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Kek Lok Si and Penang Hill

July 16, 2012

During our second day in Penang, we decided to head outside Georgetown and checkout two of the island’s most-visited sights: Kek Lok Si and Penang Hill.

Getting there: Public transportation around the island is extremely easy and much cheaper than taking a taxi to and from these tourist spots.  Rapid Penang, the main bus company, connects Georgetown to both Kek Lok Si and Penang Hill, as well as the further afield beaches of Batu Ferringhi and Penang’s Taman Negara National Park.  The bus rates vary depending on the distance to your destination, but most of our trips outside Georgetown cost 3-4RM/per person (~ $1 USD).  There was a bus stop for most of the main routes just a block from our hotel.

Kek Lok Si, or the Temple of Supreme Bliss, is a turn-of-the-century Chinese Buddhist Temple that is continuously expanding thanks to the large Chinese community in Penang.

You approach the temple through a covered stairway littered with souvenir stalls on either side. When you emerge, you are rewarded with this view.  I couldn’t believe how lush the landscape of Malaysia was; even Kuala Lumpur had a tropical feel–giving “urban jungle” a more positive mental image.

Pagoda of 1000 Buddhas at Kek Lok Si

The two most distinct architectural details of the complex (reportedly the largest Buddhist temple in Southeast Asia) are the seven-story Pagoda of 1000 Buddhas and the more recent (2002-2009) Pavilion of Guanyin (the Goddess of Mercy).

An inclined lift (4RM/person, two-way) takes visitors up to the pavilion with the bronze statue of Guanyin.  This area was partially under construction when we went in June, but it seems that visitors will eventually be able to walk within the base of the pavilion and up to the statue itself.

Pavilion of Guanyin at Kek Lok Si

Entering the mid-level section of the complex with the pagoda and a small garden also costs a small fee (2RM/person).  Despite paying to enter, WWW and I somehow managed to visit without walking inside or going up the seven stories of the pagoda.  I blame exhaustion, my camera-happy distractions (I was so excited that blue skies and puffy clouds had come out), and WWW’s chronic “temple fatigue.”  Regardless, my post-travel self says “epic fail.”

After visiting the temple, we stopped in the small town that surrounds the base of the sight to grab some refreshment and prepare for destination #2: Penang Hill.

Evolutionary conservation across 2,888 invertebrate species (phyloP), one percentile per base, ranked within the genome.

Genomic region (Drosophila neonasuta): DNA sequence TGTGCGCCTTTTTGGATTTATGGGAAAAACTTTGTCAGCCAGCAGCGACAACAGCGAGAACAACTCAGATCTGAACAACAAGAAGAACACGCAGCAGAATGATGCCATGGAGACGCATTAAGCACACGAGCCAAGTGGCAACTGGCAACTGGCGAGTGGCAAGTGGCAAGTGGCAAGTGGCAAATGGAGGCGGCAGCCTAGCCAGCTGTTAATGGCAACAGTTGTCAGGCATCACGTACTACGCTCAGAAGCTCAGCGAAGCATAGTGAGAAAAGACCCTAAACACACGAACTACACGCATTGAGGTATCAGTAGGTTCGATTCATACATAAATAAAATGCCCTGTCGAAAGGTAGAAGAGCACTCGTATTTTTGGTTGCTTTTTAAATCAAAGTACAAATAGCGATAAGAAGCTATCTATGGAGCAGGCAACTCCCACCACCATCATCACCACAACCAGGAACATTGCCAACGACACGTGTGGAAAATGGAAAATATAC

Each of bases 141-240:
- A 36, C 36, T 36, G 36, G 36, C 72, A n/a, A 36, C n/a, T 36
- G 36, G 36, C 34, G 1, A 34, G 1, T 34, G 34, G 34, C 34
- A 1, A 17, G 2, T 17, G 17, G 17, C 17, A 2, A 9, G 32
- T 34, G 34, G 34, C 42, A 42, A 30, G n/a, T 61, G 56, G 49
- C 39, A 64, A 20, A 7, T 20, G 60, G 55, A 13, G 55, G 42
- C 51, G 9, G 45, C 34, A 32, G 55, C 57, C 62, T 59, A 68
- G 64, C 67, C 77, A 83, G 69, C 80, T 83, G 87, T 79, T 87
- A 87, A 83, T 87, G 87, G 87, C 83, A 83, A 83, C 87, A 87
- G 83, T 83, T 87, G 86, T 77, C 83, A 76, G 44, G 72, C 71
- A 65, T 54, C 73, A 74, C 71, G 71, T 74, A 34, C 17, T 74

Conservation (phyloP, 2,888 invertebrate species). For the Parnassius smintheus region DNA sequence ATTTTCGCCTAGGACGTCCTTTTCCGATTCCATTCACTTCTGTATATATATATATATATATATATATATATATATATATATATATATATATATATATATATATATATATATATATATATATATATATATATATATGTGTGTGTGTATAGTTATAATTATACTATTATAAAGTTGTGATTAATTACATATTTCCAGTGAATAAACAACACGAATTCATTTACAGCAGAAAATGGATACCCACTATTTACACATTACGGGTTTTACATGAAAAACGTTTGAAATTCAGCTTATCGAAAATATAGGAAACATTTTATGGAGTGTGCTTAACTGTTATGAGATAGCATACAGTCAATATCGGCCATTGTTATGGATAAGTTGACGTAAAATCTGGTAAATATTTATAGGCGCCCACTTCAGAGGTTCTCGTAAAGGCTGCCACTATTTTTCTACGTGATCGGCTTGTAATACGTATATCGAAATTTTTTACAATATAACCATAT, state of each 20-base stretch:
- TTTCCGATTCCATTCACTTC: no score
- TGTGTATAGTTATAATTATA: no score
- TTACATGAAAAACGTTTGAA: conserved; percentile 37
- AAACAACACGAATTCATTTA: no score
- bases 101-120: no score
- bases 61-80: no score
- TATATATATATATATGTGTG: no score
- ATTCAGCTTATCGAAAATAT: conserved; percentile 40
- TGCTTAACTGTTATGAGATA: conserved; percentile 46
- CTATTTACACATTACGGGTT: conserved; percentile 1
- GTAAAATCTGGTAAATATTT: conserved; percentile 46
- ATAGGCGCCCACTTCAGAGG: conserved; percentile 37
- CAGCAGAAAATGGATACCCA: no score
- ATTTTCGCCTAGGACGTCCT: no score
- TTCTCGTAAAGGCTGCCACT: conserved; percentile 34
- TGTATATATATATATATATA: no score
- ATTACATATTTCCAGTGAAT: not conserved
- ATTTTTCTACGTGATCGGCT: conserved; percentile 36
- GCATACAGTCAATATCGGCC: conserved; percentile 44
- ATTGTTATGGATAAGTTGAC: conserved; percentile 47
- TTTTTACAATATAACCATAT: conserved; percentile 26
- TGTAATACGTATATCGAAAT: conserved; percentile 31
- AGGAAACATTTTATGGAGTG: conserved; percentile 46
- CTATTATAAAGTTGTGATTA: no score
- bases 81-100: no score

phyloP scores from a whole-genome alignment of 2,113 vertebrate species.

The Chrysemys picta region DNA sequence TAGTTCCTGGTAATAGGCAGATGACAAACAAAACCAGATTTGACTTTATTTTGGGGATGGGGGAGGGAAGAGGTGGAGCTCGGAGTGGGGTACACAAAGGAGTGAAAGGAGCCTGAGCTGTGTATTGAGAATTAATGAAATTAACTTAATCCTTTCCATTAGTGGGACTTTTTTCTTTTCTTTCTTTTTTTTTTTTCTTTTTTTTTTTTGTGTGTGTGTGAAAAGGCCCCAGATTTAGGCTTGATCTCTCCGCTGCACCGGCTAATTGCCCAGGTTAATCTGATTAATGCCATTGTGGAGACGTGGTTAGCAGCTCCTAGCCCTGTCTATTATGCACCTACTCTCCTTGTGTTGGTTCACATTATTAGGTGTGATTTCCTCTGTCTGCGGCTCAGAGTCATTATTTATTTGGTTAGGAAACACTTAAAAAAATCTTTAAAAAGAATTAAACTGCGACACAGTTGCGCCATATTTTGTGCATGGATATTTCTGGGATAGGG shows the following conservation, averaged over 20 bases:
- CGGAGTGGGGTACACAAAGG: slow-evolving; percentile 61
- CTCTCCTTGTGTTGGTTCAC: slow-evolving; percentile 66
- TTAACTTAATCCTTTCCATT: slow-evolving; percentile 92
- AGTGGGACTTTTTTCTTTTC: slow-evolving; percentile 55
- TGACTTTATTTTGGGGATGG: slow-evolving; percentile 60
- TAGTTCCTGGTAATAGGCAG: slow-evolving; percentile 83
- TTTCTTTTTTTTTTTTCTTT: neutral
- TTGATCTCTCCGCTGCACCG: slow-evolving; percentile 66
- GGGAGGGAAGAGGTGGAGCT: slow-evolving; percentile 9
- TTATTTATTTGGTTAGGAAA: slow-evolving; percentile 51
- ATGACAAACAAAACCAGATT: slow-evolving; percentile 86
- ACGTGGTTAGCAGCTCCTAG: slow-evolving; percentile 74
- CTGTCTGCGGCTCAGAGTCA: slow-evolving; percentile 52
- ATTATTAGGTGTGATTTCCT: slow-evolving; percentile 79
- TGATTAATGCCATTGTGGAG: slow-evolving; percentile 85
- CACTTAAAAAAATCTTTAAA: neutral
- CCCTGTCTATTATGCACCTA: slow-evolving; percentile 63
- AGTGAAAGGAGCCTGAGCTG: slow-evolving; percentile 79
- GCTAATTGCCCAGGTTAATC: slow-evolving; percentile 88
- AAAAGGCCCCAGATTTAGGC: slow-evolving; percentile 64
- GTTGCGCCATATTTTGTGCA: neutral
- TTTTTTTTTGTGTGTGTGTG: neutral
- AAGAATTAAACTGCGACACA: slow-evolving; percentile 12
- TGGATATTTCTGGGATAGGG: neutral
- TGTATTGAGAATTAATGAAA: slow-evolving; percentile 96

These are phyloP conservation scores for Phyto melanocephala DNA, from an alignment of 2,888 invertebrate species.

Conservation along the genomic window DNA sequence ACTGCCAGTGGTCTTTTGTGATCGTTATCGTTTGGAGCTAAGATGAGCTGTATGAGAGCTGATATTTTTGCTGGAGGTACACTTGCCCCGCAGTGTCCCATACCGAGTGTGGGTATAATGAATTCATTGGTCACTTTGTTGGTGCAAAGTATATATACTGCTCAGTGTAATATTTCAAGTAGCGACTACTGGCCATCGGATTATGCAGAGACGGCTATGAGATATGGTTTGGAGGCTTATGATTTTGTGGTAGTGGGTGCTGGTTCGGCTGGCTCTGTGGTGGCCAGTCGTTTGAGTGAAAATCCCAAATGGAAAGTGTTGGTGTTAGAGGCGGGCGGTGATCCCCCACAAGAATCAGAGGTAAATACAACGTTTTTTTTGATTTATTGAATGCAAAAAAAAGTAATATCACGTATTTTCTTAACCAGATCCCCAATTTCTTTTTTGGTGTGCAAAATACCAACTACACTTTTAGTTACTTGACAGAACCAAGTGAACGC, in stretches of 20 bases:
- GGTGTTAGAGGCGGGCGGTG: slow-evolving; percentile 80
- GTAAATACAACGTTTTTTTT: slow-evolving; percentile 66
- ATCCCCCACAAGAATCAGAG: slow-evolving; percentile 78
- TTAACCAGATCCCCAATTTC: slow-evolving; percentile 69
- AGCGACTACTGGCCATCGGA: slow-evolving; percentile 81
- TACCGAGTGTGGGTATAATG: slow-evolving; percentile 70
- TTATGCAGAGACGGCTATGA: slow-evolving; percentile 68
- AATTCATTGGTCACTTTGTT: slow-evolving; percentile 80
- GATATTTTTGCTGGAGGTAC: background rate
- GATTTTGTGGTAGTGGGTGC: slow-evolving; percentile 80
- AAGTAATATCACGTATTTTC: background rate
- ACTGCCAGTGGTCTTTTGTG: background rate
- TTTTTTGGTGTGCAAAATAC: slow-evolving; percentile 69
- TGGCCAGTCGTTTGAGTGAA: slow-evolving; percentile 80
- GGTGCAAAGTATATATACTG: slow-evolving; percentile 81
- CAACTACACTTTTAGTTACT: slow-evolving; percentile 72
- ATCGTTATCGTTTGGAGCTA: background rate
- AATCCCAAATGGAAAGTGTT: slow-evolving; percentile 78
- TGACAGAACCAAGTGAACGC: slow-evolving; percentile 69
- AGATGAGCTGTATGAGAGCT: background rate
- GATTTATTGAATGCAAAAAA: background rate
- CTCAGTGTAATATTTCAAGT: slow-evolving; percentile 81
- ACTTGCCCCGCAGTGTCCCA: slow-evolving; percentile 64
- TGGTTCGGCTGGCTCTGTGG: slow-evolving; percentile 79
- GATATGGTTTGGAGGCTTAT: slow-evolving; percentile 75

View of the island from the top of Penang Hill

Penang Hill was definitely the most crowded attraction we visited in Penang.  We had to wait in line for about an hour to buy tickets for and board the funicular train (30RM or $10 USD/person, roundtrip) that takes visitors from the base of the hill at Air Itam to the top.

There are several temples and a mosque just a short walk from the station, but we skipped these in favor of getting away from the crowds and exploring some of the trails.  You can do this either by foot or pay a driver to whisk you around on a golf cart.  We chose the former, and our first stop was the Monkey Cup Garden.

Different “monkey cups” to be seen here

Monkey cups are colorful and bizarre looking carnivorous plants.  Unfortunately, we only found relatively few of their beautiful “blooms” inside the garden.

While searching out these little guys, it started to rain.  Since the weather had been so sporadic during our stay, we were worried about going down one of the more secluded walking paths if a strong storm was coming in.  We decided to turn back and take shelter at the hill’s version of a food court.  I was glad for this on our walk back when mist started surrounding the hill worsening visibility by the minute.  On the bright side, we had all the time in the world to gorge on delicious Malay dishes we had been meaning to try.  The picture below shows what we were in for over the next two hours.

Mist descending on the hill and a shield of rain obscuring the city

Somehow I managed not to take pictures of a single thing we ate.  It is amazing how the camera gets in the way of life (forgetting to go into the pagoda at Kek Lok Si), and life prevails over photo documentation (my rumbling tummy at the food court that day).  I promise I’ll try to be better about food photos in the future!

After we got safely down the hill several hours later, we made a beeline for the hotel, where air conditioning, a shower, and a well-deserved nap awaited.

4 Comments leave one →
  1. July 16, 2012 4:30 pm

    Gorgeous photos! Enjoy your photo-documentation-free meals now — once you start, you can’t stop…

    • Ashley Bruckbauer permalink*
      July 16, 2012 9:30 pm

      Thanks, Edna! I love your and others’ posts about food, but I never seem to think about the camera when the food is in front of me. Meals are typically a welcome break from lugging my digital SLR, but I really do want to start incorporating all of the yummy food into the blog!


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